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Student Fellow Documents Harvard Law School’s Native American Graduates

Monday, February 7, 2022

In her research project, Harvard Law School Center on the Legal Profession Student Fellow Sarah Sadlier endeavors to name Native American Harvard Law School alumni, describe their educational experiences, and chart their career trajectories, in order to recognize their achievements and ensure the experiences and accounts of Native law school graduates do not remain invisible. Sadlier is a JD candidate at Harvard Law School and a PhD candidate at Harvard, specializing in Native American History with a secondary field in Studies of Women, Gender, and Sexuality (WGS). She writes:

Of the 1.2 million attorneys in the United States, only 0.2 percent—or just under three thousand—are Native American. The literature on the legal profession often omits Native lawyers, justifying this exclusion by citing statistical insignificance. Recently, in 2020, the NALP Foundation and the University of Texas School of Law’s Center for Women in Law launched a massive study of women of color’s experience in law that ignored Native women. Its ten-year nationwide longitudinal study of lawyers’ careers also barely mentioned Native graduates.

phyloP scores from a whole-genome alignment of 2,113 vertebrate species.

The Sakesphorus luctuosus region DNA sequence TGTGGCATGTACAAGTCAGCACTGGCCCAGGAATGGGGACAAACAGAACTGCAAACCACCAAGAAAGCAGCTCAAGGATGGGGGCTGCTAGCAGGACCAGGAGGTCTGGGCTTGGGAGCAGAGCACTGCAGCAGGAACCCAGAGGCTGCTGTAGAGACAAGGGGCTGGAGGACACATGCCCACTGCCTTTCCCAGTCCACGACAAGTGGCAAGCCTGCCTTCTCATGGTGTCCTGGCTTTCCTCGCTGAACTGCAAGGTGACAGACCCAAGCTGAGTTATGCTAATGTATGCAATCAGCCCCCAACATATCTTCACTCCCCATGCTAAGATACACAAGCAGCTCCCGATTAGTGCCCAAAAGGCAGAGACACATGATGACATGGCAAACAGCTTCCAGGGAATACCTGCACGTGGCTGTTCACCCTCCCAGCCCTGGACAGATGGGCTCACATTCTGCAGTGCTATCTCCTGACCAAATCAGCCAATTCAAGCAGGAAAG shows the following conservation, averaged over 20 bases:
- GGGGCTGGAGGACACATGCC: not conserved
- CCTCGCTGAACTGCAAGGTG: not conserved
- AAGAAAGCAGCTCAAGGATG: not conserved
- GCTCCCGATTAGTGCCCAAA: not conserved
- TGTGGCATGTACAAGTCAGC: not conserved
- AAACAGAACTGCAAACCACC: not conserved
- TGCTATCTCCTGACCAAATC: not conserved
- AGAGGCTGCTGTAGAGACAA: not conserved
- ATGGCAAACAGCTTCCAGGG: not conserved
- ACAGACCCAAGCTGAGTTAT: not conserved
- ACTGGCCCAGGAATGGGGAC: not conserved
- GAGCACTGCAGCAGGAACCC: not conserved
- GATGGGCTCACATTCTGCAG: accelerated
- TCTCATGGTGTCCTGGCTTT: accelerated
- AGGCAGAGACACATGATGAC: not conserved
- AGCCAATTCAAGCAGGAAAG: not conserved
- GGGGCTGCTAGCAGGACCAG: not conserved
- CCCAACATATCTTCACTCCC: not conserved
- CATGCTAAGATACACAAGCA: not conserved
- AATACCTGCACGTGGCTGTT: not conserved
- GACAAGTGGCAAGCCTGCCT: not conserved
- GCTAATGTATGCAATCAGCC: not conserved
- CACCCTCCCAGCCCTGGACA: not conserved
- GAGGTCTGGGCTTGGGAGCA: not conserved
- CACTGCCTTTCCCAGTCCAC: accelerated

To fill this gap, the National Native American Bar Association (NNABA) researched the exclusionary practices that Native peoples encounter in the legal profession. It found that Native graduates were not considered in diversity and inclusion efforts, were not seen as a group that required attention due to their small numbers, and did not have discrimination complaints taken seriously because incidents did not “look like the kind of discrimination” that other minority groups experience. HLS alum and former NNABA President, Lawrence R. Baca, encapsulated the immense pressure that Native law school graduates face: “There is a greater likelihood for Native attorneys that they will be the first. The first Indian hired into your law firm or agency; the first or the only Indian teaching at your law school.”  Still, Native survey respondents were more likely than the general population to report that they wanted to serve their tribal communities and that family, friends, mentors, and lawyers strongly influenced their decision to attend law school.

With the Center on the Legal Profession student fellowship, I am continuing to work on the paper that I began in the Legal Profession seminar on this topic: Invisible No More: Harvard Law School’s Native American Graduates and Their Contributions to Indian Country.

Read Sarah’s post about her project on LinkedIn and learn more about all of the CLP fellows on the CLP team site.